When faced with a new task, don’t just jump into it right away. Instead, ask yourself, “Would this task be a worthy use of my time?” If you continue to accept projects that don’t align to, or properly utilize, your skills, you’re diluting your brand. Perhaps there is someone else who has the skills to do the task better, or who would be eager to develop skills that the task would involve?

Strategically delegating tasks to others allows you to focus on the tasks that reinforce your most vital skills—those you want to be known for as part of your personal brand. (If you haven’t yet considered what your personal brand is, now is the time to start!)

How to Handle the “Who?”

When considering who to delegate to, take into account the following questions:

  • What are this person’s skills and knowledge?
  • Does this person currently have space in their workload?
  • What is this person’s preferred work style?

Once you have decided on the best candidate, don’t forget to document the process. When practicing delegation, it’s extremely important to keep track of your processes to save time in the future and develop best practices that promote clarity and efficiency. Just as you, say, develop practices for hosting a BBQ—send the invites, clean the house and yard, prep the food, etc.—creating processes for sharing tasks at work will cut down on confusion and clutter, and will save you time in the long run.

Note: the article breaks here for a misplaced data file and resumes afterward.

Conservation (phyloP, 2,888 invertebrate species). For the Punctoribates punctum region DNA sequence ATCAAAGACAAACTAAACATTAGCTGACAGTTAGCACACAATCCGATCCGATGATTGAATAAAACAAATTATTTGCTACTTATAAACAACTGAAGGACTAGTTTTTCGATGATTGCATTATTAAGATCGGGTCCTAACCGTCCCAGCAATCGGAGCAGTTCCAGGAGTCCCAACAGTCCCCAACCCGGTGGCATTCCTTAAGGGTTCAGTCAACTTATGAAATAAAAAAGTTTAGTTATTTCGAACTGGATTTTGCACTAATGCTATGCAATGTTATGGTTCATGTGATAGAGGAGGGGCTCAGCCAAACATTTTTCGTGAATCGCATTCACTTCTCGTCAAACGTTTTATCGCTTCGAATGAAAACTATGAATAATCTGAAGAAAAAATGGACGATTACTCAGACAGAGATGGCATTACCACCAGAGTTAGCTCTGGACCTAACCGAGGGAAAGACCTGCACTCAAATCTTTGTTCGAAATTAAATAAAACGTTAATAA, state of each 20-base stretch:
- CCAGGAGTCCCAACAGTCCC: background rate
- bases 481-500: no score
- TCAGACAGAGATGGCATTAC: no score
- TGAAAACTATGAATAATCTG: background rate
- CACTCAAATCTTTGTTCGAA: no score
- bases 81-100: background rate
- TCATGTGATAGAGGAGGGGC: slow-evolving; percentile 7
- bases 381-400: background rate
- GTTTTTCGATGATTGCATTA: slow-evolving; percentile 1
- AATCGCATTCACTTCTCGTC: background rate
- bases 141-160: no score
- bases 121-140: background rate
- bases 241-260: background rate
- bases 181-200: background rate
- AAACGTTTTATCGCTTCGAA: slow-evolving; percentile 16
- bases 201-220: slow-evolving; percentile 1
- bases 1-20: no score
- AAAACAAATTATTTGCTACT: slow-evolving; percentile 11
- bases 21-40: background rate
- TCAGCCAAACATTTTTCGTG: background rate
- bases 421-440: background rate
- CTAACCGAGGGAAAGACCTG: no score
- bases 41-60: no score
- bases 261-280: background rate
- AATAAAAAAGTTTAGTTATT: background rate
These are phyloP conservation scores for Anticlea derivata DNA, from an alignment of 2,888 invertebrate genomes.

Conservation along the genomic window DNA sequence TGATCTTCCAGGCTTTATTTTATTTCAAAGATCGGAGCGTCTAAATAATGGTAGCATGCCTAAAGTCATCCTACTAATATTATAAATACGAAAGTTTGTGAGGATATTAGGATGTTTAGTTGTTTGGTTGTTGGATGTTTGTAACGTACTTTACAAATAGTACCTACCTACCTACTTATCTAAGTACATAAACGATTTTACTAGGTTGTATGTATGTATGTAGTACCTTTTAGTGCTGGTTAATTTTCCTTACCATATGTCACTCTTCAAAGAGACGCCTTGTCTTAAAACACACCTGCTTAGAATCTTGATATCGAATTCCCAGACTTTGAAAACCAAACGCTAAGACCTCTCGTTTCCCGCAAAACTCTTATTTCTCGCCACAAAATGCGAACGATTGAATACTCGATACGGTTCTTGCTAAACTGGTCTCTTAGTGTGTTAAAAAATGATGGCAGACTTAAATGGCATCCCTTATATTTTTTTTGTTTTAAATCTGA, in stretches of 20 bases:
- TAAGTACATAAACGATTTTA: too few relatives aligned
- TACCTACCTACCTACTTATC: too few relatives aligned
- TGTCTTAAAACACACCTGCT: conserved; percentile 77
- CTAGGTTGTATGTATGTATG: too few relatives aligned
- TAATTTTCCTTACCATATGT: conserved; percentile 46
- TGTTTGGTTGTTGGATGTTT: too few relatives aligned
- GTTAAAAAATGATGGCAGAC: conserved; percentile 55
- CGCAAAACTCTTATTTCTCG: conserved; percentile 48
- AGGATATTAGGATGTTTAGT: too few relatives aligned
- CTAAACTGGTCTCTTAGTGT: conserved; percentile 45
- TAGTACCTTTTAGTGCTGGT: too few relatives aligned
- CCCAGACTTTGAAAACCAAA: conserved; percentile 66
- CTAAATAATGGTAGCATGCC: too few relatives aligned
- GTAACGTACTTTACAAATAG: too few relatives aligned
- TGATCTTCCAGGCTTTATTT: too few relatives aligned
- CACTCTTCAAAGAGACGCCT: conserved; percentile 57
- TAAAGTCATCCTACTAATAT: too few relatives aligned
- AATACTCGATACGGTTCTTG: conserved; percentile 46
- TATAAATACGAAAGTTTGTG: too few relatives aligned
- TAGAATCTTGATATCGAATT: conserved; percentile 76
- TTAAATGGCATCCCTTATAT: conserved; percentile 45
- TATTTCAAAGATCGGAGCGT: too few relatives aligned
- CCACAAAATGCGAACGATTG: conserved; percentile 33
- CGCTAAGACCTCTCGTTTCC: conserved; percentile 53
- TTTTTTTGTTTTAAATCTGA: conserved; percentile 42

Your Challenge:

Next time you’re feeling overwhelmed by your workload, fight the urge to dive headfirst into your pile of tasks. Instead, assess these projects and consider whether or not some can be delegated to another member of your team instead.

Do you have any helpful tips for delegating effectively? Please share!